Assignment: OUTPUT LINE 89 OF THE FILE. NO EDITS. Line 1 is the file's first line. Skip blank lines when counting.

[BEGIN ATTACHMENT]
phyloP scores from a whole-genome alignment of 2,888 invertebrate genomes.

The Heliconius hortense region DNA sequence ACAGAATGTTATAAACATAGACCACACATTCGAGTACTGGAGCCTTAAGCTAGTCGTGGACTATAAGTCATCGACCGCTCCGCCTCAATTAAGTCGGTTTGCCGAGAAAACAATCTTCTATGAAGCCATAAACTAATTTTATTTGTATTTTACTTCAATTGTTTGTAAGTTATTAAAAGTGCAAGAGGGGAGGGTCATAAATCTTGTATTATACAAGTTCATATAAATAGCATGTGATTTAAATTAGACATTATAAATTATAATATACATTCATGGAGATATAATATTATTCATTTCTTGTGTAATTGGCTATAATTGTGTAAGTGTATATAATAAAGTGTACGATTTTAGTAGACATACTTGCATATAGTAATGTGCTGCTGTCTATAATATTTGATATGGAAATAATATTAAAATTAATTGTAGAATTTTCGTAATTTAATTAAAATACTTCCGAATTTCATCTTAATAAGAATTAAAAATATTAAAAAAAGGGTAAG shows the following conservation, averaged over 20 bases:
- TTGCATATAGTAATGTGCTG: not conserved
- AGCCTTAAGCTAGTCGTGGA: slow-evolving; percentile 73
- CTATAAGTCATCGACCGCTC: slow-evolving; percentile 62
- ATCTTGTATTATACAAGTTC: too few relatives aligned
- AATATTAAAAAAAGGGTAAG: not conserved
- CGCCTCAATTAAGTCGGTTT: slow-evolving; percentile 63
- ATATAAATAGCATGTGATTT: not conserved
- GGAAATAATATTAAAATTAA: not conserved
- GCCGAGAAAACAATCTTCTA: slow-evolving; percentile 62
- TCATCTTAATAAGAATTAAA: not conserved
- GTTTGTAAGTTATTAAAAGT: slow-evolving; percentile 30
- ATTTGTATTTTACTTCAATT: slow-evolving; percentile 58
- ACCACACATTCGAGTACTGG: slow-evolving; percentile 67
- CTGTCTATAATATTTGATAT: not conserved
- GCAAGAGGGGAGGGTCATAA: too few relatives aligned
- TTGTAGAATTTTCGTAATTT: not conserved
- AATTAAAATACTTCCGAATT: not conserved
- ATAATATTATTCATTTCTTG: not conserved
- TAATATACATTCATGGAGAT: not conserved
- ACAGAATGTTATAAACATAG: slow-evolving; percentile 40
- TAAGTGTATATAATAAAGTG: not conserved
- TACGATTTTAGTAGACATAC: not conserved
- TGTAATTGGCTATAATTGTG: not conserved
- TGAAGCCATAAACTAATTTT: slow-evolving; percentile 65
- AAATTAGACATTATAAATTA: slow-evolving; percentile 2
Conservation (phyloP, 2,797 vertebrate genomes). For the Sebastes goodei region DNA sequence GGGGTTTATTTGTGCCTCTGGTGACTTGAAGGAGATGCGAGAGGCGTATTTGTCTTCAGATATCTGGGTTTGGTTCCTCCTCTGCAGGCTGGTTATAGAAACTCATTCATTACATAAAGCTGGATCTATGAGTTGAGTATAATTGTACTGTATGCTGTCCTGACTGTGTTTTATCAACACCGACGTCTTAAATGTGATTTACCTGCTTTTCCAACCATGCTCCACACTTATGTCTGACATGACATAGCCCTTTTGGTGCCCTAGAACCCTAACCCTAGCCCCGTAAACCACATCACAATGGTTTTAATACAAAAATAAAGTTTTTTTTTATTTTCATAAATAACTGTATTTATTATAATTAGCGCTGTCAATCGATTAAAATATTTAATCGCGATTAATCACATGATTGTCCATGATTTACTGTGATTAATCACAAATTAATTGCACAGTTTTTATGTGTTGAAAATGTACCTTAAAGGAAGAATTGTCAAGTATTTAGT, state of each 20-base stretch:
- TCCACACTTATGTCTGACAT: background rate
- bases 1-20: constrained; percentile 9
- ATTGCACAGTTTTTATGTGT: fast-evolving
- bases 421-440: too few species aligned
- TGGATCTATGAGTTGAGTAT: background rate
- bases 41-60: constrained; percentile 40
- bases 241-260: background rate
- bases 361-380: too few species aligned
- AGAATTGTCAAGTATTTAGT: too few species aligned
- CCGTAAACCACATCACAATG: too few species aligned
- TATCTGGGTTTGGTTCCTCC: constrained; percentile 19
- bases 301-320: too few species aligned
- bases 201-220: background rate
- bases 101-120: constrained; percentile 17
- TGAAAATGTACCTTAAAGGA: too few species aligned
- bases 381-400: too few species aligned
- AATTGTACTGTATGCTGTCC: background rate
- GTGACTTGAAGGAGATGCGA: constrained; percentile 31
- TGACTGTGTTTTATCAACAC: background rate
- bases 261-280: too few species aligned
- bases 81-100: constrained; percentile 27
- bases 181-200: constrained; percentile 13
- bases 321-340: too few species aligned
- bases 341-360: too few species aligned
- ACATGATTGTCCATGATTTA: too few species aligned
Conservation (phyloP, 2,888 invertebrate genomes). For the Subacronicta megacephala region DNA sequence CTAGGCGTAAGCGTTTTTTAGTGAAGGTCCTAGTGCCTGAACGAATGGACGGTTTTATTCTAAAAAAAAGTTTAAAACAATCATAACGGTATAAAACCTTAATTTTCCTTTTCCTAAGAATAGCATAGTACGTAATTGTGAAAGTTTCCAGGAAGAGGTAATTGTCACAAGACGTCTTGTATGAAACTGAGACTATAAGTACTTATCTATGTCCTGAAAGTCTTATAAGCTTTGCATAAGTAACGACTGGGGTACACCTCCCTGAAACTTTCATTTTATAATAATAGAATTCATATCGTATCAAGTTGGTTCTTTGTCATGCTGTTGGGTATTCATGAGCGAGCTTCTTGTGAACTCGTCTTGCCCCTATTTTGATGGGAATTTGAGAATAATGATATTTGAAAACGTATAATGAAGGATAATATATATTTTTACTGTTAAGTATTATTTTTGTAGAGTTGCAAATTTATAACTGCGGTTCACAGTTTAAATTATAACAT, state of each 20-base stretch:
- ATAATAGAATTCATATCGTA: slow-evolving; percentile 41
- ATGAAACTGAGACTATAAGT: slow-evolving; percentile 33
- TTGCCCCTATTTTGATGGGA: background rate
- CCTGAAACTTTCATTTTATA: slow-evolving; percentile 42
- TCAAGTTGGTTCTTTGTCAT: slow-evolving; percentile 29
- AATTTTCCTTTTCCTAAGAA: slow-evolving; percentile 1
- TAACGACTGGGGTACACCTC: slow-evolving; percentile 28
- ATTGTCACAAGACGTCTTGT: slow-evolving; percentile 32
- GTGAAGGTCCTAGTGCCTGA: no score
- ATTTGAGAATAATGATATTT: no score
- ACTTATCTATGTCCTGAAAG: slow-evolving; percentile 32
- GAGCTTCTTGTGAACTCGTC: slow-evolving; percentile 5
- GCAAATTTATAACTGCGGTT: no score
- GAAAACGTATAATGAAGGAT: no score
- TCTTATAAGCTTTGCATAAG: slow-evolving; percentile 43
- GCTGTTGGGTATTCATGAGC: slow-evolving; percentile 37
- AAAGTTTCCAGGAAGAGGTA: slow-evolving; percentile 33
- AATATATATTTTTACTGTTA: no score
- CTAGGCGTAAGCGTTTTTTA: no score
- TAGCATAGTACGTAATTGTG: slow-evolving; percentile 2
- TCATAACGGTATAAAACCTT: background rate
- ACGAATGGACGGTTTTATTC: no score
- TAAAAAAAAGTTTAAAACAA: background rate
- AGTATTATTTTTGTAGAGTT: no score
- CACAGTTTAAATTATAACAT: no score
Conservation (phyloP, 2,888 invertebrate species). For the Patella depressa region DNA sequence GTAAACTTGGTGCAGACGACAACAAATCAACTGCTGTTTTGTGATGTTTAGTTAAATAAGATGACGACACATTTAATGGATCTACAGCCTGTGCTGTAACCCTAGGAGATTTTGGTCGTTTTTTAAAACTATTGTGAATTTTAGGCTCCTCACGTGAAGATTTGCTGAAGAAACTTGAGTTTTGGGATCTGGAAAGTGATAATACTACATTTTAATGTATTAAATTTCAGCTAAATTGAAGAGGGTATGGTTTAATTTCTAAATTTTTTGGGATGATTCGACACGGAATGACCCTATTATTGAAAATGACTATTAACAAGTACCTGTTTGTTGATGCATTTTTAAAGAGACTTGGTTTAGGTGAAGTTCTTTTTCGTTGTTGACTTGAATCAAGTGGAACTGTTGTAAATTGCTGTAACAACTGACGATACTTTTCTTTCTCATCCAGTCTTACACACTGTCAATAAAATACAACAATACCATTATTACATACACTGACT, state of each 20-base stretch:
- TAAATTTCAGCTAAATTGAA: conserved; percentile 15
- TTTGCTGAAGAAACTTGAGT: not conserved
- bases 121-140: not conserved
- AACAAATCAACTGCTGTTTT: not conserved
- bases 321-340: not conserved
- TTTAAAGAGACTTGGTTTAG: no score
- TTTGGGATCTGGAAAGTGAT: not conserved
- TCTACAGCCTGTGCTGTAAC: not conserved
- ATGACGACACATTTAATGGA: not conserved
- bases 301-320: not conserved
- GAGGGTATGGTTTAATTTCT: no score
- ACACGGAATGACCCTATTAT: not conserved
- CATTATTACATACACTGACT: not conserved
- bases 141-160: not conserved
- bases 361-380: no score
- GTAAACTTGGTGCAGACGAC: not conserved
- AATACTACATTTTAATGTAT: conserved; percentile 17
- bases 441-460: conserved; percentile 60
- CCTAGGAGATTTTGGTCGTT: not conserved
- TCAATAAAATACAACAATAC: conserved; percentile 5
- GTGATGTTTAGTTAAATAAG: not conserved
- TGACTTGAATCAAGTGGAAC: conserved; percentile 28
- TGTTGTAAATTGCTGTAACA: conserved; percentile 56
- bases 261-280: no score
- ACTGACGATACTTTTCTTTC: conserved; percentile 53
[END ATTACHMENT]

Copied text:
- ATGACGACACATTTAATGGA: not conserved